The role of the Faculty is to support graduate students, postdoctoral fellows and the entire UBC graduate community in pursuit of a personal, professional and academic experience second to none. Among other responsibilities, G+PS seeks to ensure a transparent, consistent and equitable administration of graduate programs and awards, evaluation and quality assurance of graduate programs, advocacy for graduate and postdoctoral needs within the larger academic community, assistance with individual student and postdoctoral problems, and the provision of outstanding opportunities for professional development of graduate students, postdoctoral fellows, and faculty in their role as supervisors.
At G+PS, we have been defining graduate education as 'the formation of scholars* who make a difference for good in the world'. Here, 'formation' entails learning, but also cultivating habits of heart and mind, and developing a professional identity and sense of purpose. The scholarship pursued refers to the broad activities that bring knowledge, rigour, and creativity to the extension and transformation of knowledge, whether that is inside the academy, outside its walls, or crossing between.
At the Vancouver campus, there are close to 3600 doctoral students and 6200 master's students, the fourth largest graduate student population among Canadian universities. About 30% of master’s students, and 44% of doctoral students at UBC are international.
G+PS plays a central role in the strategic direction of graduate education at UBC. It facilitates discussion on campus about the future of graduate education, provides an information hub for all topics related to graduate education, celebrates the achievement of graduate students and alumni, and provides advocacy for graduate students & Postdoctoral Fellow needs.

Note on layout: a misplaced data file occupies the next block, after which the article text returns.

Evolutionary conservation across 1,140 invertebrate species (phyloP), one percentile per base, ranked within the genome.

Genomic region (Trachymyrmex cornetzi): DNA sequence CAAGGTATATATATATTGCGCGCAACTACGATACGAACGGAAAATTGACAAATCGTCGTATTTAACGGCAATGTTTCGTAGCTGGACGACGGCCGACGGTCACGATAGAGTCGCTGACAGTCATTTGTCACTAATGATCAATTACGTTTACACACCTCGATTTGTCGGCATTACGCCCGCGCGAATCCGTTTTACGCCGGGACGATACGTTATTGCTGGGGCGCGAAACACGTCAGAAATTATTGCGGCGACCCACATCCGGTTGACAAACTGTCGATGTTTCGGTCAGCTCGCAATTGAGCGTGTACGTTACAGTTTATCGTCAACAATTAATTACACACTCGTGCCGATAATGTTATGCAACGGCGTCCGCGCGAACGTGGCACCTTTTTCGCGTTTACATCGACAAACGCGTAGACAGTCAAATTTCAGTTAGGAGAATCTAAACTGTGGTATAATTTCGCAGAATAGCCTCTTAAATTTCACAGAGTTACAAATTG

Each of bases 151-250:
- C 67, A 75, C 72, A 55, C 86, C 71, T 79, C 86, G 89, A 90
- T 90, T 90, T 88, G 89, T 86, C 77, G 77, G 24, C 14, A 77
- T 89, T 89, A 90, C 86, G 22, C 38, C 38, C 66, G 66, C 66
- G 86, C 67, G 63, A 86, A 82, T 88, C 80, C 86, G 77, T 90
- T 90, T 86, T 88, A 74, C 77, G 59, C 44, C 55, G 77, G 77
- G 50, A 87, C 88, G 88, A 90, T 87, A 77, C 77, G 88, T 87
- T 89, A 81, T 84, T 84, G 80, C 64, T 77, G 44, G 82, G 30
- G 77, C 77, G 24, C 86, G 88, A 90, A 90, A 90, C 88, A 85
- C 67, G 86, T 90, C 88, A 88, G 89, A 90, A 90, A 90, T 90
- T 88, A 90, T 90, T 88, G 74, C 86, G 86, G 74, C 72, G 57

In its administrative capacity it provides services to units and graduate students across all academic faculties on the Vancouver campus – from recruitment of new students along the entire lifecycle to graduation and beyond. Services include: orientation, health and well-being, professional development, program administration, and thesis/dissertation support among other things.
G+PS is the home of the Interdisciplinary Studies Graduate Program (ISGP), a unique graduate program that allows scholars to design their own curriculum under supervision of supervisors from any unit.
The university also hosts 850 postdoctoral fellows. UBC-appointed postdoctoral fellows can be found in over 90 departments and at affiliated sites including BC Cancer Agency, BC Centre for Disease Control, BC Children’s and Women’s Hospital, the BC Children’s Hospital Research Institute, St. Paul’s Hospital, and Vancouver General Hospital.
* term taken from Walker et al (2008), The Formation of Scholars. The Carnegie Foundation for the Advancement of Teaching.
UBC offers over 300 Graduate Degree Programs in nearly every academic field imaginable, and opportunities to pursue cutting-edge transdisciplinary study that crosses traditional boundaries. There is sure to be a program offered that aligns with your interests.
UBC attracts $580 million per year in research funding from government, non-profit organizations and industry through 8,800 projects and UBC researchers file over 230 patents a year. Many programs have state-of-art new buildings and facilities. At UBC you will work side by side with passionate scholars as you delve into the most meaningful questions of our world.
Graduate Degree Programs
This is an incomplete sample of recent publications in chronological order by UBC faculty members with a primary appointment in the Graduate and Postdoctoral Studies.
Recent Thesis Submissions